Here we see the cover of my middle-school paperback copy of Breakfast at Tiffany's by Truman Capote. I bought it circa 1989, probably through Scholastic book order. (Perhaps it would be more proper to say my mom and dad bought it for me; I didn't have a job when I was 12.)
I voluntarily read this book after my English class read "A Christmas Memory." "A Christmas Memory" is one of the three short stories that follow the Breakfast at Tiffany's novella in this volume. The four were published together in the 1957 original. "A Diamond Guitar" originally appeared in Harper's Bazaar, and "A Christmas Memory" was originally printed in Mademoiselle.
I reread the three stories this week after (finally) watching the film Capote, and they were even more brilliant than I remember, especially "A Christmas Memory." It's also much more poignant than I remember. I remembered that the little dog, Queenie, died (I'd hated that part as a child), but I forgot that it ends with the elder relative's slow decline and eventual death. I remembered it largely as a beautiful, happy Christmas story, despite the Depression-era poverty of the characters. It's actually bittersweet.
I loved Greco-Roman myth when I was a child, but I never caught onto the fact that "House of Flowers" was a modernized version of the myth of Cupid and Psyche. I learned from Wikipedia (https://en.wikipedia.org/wiki/House_of_Flowers_(musical)) that there's a musical version Truman Capote himself helped write; I wish it had caught on better than it did.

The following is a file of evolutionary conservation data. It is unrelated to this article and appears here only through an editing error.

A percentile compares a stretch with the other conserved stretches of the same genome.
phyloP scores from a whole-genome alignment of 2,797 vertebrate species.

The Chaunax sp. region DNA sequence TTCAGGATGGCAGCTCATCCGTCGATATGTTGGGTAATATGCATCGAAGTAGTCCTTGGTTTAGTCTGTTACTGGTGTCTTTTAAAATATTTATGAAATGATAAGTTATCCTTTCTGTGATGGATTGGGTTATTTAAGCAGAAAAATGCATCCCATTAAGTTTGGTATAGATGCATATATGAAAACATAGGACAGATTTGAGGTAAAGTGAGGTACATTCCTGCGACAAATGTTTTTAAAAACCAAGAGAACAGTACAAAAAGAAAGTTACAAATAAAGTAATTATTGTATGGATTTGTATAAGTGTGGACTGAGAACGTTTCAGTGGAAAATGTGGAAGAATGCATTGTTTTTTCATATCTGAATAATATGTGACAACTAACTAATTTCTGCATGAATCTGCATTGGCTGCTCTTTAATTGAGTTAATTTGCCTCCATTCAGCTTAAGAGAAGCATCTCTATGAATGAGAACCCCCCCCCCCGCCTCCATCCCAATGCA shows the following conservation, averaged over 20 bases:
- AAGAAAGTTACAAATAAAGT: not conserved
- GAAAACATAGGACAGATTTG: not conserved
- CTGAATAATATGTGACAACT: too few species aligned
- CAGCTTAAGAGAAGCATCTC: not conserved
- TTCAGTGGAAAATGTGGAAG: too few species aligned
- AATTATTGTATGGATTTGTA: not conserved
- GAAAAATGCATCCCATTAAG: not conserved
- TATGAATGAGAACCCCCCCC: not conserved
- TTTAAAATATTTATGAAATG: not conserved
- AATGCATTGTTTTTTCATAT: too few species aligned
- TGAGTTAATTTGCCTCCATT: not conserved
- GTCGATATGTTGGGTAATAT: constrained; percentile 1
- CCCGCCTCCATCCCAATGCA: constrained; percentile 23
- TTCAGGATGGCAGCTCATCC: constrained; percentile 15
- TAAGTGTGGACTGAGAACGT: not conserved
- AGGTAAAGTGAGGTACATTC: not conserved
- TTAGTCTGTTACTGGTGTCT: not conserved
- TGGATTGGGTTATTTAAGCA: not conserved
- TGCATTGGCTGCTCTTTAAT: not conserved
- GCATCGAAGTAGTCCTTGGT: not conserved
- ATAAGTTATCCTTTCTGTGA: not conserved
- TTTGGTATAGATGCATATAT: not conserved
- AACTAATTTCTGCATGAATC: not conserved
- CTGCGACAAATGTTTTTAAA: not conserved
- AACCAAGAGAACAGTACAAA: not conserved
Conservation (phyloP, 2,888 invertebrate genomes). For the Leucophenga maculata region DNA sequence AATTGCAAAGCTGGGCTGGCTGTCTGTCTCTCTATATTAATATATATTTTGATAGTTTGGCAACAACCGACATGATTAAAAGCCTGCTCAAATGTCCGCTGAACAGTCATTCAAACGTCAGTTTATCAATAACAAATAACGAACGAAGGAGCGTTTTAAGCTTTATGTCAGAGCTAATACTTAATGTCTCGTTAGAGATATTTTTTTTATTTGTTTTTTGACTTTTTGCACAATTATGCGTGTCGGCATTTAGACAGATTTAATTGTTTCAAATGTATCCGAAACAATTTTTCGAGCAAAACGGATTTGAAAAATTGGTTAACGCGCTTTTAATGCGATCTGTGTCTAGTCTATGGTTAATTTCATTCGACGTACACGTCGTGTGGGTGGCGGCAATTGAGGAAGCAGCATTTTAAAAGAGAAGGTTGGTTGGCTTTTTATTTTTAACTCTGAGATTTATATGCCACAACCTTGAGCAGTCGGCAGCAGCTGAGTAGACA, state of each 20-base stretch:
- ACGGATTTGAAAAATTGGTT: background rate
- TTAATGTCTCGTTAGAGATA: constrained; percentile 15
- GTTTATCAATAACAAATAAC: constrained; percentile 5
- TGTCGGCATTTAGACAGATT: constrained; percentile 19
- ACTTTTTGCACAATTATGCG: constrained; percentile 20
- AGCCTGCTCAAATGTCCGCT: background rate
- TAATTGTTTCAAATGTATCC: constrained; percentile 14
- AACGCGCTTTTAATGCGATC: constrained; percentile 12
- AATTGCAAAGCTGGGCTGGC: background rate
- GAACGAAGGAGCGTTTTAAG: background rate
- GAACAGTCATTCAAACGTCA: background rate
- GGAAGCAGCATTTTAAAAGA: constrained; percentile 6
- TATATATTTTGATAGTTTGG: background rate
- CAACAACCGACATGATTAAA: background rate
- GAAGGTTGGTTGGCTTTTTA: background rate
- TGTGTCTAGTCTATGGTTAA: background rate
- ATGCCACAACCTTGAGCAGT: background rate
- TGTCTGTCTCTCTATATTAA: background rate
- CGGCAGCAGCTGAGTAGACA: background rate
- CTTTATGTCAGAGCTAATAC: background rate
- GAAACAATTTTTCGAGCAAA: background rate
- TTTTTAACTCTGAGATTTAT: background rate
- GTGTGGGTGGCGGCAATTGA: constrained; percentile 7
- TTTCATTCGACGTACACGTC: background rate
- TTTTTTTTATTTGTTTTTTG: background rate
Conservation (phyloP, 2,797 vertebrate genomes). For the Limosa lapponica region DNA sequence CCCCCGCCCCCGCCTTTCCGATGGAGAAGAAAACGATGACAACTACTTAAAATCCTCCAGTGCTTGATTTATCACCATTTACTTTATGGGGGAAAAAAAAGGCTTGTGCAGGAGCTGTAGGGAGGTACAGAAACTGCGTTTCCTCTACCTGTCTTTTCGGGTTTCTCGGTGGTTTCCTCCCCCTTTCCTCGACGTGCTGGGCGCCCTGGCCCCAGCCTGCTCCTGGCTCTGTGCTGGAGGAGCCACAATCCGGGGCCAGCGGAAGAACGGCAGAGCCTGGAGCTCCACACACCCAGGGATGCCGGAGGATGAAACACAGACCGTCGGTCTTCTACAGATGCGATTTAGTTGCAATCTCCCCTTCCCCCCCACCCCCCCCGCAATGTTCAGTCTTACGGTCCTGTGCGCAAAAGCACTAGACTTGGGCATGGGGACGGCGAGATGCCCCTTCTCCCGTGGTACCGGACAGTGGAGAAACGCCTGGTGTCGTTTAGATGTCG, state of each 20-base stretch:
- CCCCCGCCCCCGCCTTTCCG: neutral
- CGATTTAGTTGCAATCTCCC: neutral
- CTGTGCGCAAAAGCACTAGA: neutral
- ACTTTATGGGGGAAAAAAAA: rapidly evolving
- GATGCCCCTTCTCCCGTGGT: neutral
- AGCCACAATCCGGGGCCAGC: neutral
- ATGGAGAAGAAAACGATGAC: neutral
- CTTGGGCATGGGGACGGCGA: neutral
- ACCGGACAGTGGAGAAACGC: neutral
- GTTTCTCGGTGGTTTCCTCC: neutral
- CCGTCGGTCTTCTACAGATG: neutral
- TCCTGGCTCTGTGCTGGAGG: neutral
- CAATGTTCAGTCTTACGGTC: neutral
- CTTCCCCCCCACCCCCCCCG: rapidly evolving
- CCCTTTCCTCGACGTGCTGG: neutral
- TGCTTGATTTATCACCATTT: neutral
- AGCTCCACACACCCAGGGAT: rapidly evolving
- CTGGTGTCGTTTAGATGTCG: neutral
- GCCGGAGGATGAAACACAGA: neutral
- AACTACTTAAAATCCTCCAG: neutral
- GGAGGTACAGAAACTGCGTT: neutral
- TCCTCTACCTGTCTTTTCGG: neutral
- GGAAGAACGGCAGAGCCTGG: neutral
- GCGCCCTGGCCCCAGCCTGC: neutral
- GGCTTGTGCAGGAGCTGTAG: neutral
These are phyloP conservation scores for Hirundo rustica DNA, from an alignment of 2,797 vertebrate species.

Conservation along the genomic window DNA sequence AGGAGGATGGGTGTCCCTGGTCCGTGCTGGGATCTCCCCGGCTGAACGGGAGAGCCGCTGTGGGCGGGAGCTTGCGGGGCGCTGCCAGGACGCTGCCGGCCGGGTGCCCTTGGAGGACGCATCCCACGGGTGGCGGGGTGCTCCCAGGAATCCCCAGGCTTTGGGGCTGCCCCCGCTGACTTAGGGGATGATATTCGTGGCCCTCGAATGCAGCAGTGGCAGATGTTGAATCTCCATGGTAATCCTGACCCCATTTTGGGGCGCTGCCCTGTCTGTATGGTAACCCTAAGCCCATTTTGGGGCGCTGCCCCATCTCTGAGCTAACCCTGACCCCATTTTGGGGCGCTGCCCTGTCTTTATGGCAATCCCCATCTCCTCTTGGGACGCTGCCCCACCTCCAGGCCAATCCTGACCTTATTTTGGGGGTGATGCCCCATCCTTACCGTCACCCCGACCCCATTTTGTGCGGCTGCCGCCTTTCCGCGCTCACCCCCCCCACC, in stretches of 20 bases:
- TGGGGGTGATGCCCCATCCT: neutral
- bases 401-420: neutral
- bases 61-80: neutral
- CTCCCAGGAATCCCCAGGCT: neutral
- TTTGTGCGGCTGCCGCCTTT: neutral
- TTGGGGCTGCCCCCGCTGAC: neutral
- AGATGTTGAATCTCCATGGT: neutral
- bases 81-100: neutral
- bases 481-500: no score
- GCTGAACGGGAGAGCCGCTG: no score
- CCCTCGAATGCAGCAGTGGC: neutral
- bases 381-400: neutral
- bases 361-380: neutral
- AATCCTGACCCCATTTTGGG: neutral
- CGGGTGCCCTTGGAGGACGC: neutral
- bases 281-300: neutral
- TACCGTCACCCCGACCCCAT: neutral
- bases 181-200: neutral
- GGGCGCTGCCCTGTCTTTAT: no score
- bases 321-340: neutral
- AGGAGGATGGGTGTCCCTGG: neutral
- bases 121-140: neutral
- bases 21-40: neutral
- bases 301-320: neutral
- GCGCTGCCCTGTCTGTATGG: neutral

I just wish the short story didn't imply that light-skinned Haitian women were universally acknowledged as more beautiful than dark-skinned Haitian women. Dark-skinned Haitian women are as beautiful as any other segment of the female population.
I was also surprised how much the character Tico Feo ("Ugly Tico," apparently meant ironically) foreshadows Capote's later meeting of Perry Smith, one of the multiple murderers covered in Capote's "nonfiction novel" In Cold Blood. A multiracial (indigenous American and white), charming prison inmate who plays the guitar and dreams of escape to an idealized paradise, prone to violent outbursts and conniving? Perry Smith. But this book was published in 1957, and Capote didn't meet Smith until 1960 - eerie.
I'm currently listening to an audiobook recording of In Cold Blood from my local library.
"In Cold Blood without even blinking
I mean damn, what was Capote-pote-pote pote thinking?"
Photos are my own, all taken of my personal copy of Breakfast at Tiffany's.